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Are Kids No Longer Learning Multiplication Tables in School?

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Rcurl
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Dependent on smart phones
Rcurl   2/22/2017 11:53:37 AM
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I hadn't thought about multiplication tables in a while, but I just checked, and as far as I can tell I still know most of them.

As much as I hate to admit it, when I need to do even a simple calculation like Ohm's law, I've gotten in the habit of pulling out my smart phone and opening ElectroDroid.  It makes lot of sense to do that for the more complex formulas, but it has now become habit even for the easy ones.   

You mention GPS (car navigation) in your article- That too has spoiled me. I used to be able to easily plan a route around town from point A to point B, but not now.  Even on a repetitve route like going home from the office I tend to open the GPS because I get alerts of traffic jams and accidents, and advice on how to route around them.

I think we've been lulled into a false sense of security by becoming dependent on these gadgets.  ....and the cost is that we're losing the ability to do these simple tasks by ourselves.

Are kids allowed to use smart phones and other forms of voice recognition while in class? 

Max The Magnificent
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Re: Dependent on smart phones
Max The Magnificent   2/22/2017 12:21:15 PM
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@Rcurl: ...I think we've been lulled into a false sense of security by becoming dependent on these gadgets.  ....and the cost is that we're losing the ability to do these simple tasks by ourselves...

I just went to the production bay downstairs -- they have a bunch of 20-something lads down there. One admitted to not being able to read a map at all, one thought that there were 10 planets in the solar system (and this was after he'd taken Pluto away because he remembered it had been demoted to a Dwarf Planet), and one thought there were 23 letters in the English alphabet...

If you'll excuse me, I think I'll go and have a little cry...

drjohnsmith
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do tables make you smart ?
drjohnsmith   2/25/2017 12:30:22 PM
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I once worked with some guys who could in head multiply in hex..  

   But the code the wrote was terrible, VERY quaint, but impossoble for others to work on, 

    does that make them clever and others stupid ?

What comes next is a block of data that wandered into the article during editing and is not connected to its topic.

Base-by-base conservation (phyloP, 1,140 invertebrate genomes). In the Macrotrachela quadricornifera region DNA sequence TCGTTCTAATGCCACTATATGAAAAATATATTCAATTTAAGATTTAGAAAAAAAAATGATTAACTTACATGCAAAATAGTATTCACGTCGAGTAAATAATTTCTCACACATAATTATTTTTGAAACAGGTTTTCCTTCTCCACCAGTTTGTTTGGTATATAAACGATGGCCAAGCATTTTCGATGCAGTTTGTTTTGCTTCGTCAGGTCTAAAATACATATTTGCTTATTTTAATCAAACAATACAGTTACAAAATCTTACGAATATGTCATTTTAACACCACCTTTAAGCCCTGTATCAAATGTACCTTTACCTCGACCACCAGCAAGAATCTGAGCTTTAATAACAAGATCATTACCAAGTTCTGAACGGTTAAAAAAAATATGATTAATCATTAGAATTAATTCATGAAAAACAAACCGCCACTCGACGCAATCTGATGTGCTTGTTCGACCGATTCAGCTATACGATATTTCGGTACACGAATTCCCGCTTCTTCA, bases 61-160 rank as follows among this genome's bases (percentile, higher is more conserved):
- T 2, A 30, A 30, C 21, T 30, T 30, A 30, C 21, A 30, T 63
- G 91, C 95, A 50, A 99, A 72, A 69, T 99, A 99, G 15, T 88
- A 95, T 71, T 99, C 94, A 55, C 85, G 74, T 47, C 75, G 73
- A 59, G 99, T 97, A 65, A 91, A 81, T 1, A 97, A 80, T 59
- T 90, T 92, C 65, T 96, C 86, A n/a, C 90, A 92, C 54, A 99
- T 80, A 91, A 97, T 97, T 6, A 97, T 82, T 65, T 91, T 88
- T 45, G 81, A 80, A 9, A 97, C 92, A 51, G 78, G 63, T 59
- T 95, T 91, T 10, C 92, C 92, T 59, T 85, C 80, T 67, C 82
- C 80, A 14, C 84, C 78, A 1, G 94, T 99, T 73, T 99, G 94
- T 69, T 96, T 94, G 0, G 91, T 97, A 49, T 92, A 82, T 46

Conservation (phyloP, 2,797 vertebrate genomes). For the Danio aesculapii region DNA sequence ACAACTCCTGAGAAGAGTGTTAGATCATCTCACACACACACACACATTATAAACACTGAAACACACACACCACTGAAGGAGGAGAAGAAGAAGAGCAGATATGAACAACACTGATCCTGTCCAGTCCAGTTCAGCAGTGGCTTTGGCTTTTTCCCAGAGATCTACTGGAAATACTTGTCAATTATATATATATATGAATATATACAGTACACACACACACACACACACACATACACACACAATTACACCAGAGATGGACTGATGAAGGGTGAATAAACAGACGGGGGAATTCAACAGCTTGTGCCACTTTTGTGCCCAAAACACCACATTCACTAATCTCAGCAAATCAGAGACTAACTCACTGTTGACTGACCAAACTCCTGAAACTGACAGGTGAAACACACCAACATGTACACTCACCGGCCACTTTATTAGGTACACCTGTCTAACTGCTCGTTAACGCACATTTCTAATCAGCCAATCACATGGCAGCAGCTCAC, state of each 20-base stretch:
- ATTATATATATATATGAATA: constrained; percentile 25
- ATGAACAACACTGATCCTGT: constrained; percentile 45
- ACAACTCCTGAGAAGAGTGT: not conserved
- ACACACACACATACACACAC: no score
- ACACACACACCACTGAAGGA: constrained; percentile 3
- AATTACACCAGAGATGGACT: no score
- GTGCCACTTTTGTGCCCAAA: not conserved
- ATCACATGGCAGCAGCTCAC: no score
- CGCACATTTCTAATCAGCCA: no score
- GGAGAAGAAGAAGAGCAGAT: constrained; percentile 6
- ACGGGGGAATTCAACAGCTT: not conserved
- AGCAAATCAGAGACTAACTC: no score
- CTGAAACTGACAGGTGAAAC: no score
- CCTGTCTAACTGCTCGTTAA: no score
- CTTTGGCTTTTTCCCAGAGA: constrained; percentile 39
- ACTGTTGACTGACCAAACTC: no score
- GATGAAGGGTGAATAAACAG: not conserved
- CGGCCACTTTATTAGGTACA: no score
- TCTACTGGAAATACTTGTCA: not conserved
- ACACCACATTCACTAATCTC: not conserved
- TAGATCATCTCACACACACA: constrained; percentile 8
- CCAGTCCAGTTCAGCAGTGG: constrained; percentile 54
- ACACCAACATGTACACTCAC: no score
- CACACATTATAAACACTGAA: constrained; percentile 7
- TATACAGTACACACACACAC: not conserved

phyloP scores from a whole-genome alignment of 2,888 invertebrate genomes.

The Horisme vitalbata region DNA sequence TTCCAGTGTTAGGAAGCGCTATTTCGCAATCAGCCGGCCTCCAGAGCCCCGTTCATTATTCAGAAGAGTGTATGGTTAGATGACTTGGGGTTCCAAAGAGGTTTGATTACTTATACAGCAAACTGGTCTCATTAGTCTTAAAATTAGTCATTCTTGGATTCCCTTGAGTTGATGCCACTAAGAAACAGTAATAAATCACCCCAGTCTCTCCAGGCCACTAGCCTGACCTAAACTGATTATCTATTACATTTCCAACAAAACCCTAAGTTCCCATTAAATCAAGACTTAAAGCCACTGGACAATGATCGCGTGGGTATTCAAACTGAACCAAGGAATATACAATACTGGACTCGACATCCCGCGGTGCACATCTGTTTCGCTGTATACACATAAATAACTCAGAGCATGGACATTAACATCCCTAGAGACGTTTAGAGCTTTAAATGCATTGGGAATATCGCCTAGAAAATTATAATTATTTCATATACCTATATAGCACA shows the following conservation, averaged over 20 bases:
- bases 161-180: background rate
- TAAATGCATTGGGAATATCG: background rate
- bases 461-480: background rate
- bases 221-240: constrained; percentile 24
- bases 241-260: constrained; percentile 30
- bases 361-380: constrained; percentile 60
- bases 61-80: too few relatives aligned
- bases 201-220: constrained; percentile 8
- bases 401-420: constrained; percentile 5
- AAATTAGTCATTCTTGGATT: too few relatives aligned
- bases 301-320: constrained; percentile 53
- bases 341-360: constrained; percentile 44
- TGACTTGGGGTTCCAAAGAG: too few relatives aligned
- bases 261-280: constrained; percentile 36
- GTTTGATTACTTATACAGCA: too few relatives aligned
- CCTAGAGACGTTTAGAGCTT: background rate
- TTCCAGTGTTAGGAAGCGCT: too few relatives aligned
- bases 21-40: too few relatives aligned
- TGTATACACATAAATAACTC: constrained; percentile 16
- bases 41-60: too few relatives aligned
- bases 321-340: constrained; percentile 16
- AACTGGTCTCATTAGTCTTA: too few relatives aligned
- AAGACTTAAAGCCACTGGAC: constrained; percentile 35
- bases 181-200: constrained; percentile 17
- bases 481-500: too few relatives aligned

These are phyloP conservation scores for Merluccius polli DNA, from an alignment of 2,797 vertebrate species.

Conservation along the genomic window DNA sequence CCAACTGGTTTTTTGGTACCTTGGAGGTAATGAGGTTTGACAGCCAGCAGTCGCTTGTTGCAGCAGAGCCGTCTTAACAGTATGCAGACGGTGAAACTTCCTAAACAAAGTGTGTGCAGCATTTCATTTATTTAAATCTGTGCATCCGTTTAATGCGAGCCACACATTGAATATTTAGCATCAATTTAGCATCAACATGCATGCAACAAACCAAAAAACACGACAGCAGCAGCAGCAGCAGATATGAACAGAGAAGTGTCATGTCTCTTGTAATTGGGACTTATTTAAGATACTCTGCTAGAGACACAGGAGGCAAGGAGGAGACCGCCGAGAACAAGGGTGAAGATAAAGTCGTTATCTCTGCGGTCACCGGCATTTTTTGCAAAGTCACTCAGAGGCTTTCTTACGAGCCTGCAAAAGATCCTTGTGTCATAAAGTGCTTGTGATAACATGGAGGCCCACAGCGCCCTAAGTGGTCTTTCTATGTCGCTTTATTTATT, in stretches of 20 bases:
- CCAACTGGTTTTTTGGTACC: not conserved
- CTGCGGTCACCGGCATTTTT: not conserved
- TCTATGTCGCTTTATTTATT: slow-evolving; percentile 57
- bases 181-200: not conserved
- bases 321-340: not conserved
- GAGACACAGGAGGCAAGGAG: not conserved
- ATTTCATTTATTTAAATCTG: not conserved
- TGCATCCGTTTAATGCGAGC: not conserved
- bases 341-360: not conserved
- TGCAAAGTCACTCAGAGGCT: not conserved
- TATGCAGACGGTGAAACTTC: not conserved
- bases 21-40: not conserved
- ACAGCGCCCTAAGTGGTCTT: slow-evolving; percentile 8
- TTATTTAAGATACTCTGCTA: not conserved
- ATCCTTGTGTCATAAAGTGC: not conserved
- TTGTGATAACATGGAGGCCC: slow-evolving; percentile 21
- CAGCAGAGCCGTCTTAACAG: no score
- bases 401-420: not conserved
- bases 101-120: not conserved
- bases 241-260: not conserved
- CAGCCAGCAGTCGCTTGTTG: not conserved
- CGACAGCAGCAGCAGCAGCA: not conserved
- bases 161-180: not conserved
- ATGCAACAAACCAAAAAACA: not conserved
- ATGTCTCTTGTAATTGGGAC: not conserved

In the UK, we once upon a time had 12 pence in a pound, so may be a reason to learn up to 12 times table,

 

BUT, we used to have 14 pounds in a stone, so may be we shou;d have learnt up to 14 !

BUT , we used to have 16 oz in a pound, so may be we should all have learnt up to hex.

 

UNLESS that was a troy pound which has 12 oz,

 

But then again we had 20 oz in a pint , so may be tables up to 20.

 

Sorry , I'm the generation that was forced to learn tables up to 12 * 12, 

    what a waste of time,

 

What one learns tables to is an arbitury number, Id suggest binary is just fine !

    why should we force a number on to the new generation just "Because we did "

Heck, I learnt how to use log tables, and a slide rule, are we suggesting that thats a great skill to have.

 

Mind you, I lernt calculus, don't know how many times I have used that int he kast 40 years,   Essoecialy when I learnt that in the real world, the number of things that can be solved with calculus is small, numerical methods can and do sove them all,

    bu thats another story.

 

donq_#1
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Re: do tables make you smart ?
donq_#1   2/25/2017 1:31:01 PM
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Since you "lernt calculus", do this one for me. Drill a 2 inch hole perpendicular to the axis of a 2 inch round rod. How much material is removed? Oh, and the kicker is... I'll do in in my head before you even get an approximate answer with your "numerical methods". ......... I'm finished, what answer did you get?

Knowing the correct tool to use, and how to use it, makes a lot of "problems" go completely away. Calculus is one of those tools, as are the multiplication tables.

 

Max The Magnificent
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Re: do tables make you smart ?
Max The Magnificent   3/1/2017 10:08:36 AM
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@drjohnsmith: ...In the UK, we once upon a time had 12 pence in a pound, so may be a reason to learn up to 12 times table...

I remember those days -- I used to love the names of the coins -- "a bob" (or a shilling) meaning a 12-penny piece, and a "tanner" meaning a 6-penny piece, for example -- but it was a real pain having 20 shillings = 240 pennies in a pound.

As I wrote in a small piece here, when we swapped over to the new currency (100 pennies in a pound) in 1971, I remember little old ladies muttering that the new currency was too complicated and would never catch on LOL

Max The Magnificent
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Re: do tables make you smart ?
Max The Magnificent   3/1/2017 10:12:23 AM
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@drjohnsmith: ...does that make them clever and others stupid?...

I don't think that knowing your 12 times tables makes you smart, per se, but it can be incredibly useful when making your way through life -- some 20 year olds I know can't even take a WAG (wild-ass-guess) at even the simplext calculations without using the calculators on their smartphones. Does this make them stupid and others clever?

Crusty1
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What table should we stop at
Crusty1   2/22/2017 12:03:15 PM
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@Max:-)

I took the easy way with my two children learning maths, we let them have a calculator without a display just a keypad.